Along with Einstein, Bohr, Heisenberg, Pauli and Schrodinger, Paul Dirac (1902-1984) was a giant of 20th-century physics, and this rich, satisfying biography does him justice. During the 1920s, using dazzling mathematical skills, Dirac combined Einstein's theory of relativity with Schrodinger and Heisenberg's theories of quantum physics. This inspired work, which predicted the existence of antimatter, remains essential to physicists probing the frontiers of knowledge. Raised in a dysfunctional middle-class family in Bristol, England, Dirac's brilliance and oddity were apparent from adolescence. He studied engineering at a local college. Despite little mechanical ability, he quickly moved to the head of his class. He showed no interest in games, culture or socializing, made few friends and rarely spoke in class. When not in school, he preferred to study in the library. Fortunately, several teachers recognized his talents and used their influence to obtain a scholarship from Cambridge. Entering in 1923, he quickly displayed mathematical insights that laid the foundation of quantum mechanics. In 1933, he shared the Nobel Prize for physics with Schrodinger. Though he was not quite as prolific after winning the award, Dirac continued to produce original ideas and contributed modestly to atomic research during World War II. Physics instructor Farmelo (editor: It Must Be Beautiful: Great Equations of Modern Science, 2002) works diligently and often successfully to explain Dirac's accomplishments, but readers who remain puzzled will still love the nuanced portrayal of an introverted eccentric who held his own in a small clique of revolutionary scientific geniuses.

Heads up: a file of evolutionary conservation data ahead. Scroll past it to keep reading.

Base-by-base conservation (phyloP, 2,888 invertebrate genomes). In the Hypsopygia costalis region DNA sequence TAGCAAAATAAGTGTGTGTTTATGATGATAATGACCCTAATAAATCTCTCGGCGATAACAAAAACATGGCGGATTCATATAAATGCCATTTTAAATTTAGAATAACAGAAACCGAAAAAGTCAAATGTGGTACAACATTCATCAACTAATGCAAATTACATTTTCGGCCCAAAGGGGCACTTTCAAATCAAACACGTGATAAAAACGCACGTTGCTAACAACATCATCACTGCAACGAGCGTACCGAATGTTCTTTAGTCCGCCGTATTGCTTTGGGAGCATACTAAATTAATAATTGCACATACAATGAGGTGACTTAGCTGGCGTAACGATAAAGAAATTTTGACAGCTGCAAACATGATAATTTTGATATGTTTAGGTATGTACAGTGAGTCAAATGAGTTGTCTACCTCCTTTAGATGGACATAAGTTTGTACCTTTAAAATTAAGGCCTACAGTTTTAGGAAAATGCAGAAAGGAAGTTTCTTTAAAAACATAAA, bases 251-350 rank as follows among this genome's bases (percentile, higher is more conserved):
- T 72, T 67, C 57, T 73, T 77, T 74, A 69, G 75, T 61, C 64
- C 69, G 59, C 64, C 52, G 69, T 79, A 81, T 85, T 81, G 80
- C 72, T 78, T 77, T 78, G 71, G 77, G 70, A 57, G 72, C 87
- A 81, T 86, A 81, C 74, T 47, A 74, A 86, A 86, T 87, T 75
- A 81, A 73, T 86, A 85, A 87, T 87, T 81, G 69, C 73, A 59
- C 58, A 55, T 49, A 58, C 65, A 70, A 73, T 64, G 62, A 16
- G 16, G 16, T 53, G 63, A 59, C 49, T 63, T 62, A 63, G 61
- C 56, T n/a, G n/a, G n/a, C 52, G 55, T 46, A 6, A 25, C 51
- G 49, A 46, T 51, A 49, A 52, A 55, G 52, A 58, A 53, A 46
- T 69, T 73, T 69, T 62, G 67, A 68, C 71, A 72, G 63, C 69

“[A] highly readable and sympathetic biography of the taciturn British physicist who can be said, with little exaggeration, to have invented modern theoretical physics. The book is a real achievement, alternately gripping and illuminating.”
“Farmelo’s eloquent and empathetic examination of Dirac’s life raises this book above the level of workmanlike popularization. Using personal interviews, scientific archives, and newly released documents and letters, he’s managed – as much as anyone could – to dispel the impression of the physicist as a real-life Mr. Spock, the half Vulcan of Star Trek.”
“[A] consummate and seamless biography…. Farmelo has succeeded masterfully in the difficult genre of writing a great scientist’s life for a general audience.”
“[An] excellent biography of a hero of physics…. [I]n The Strangest Man, we are treated to a fascinating, thoroughly researched, and well-written account of one of the most important figures of modern physics.”
Kirkus *Starred Review*
“Paul Dirac was a giant of 20th-century physics, and this rich, satisfying biography does him justice…. [A] nuanced portrayal of an introverted eccentric who held his own in a small clique of revolutionary scientific geniuses.”
“Farmelo did not pick the easiest biography to write – its subject lived a largely solitary life in deep thought. But Dirac was also beset with tragedy… and in that respect, the author proposes some novel insights into what shaped the man. This would be a strong addition to a bibliography of magnificent 20th-century physicist biographies, including Walter Issacson’s Einstein, Kai Bird and Martin J. Sherwin’s American Prometheus: The Triumph and Tragedy of J. Robert Oppenheimer, and James Gleick’s Genius: The Life and Science of Richard Feynman.”
American Journal of Physics
“[A] very moving biography…. It would have been easy to simply fill the biography with Dirac stories of which there is a cornucopia, many of which are actually true. But Farmelo does much more than that. He has met and spoken with people who knew Dirac including the surviving members of his family. He has been to where Dirac lived and worked and he understands the physics. What has emerged is a 558 page biography, which is a model of the genre. Dirac was so private and emotionally self-contained that one wonders if anyone really knew him. Farmelo’s book is as close as we are likely to come."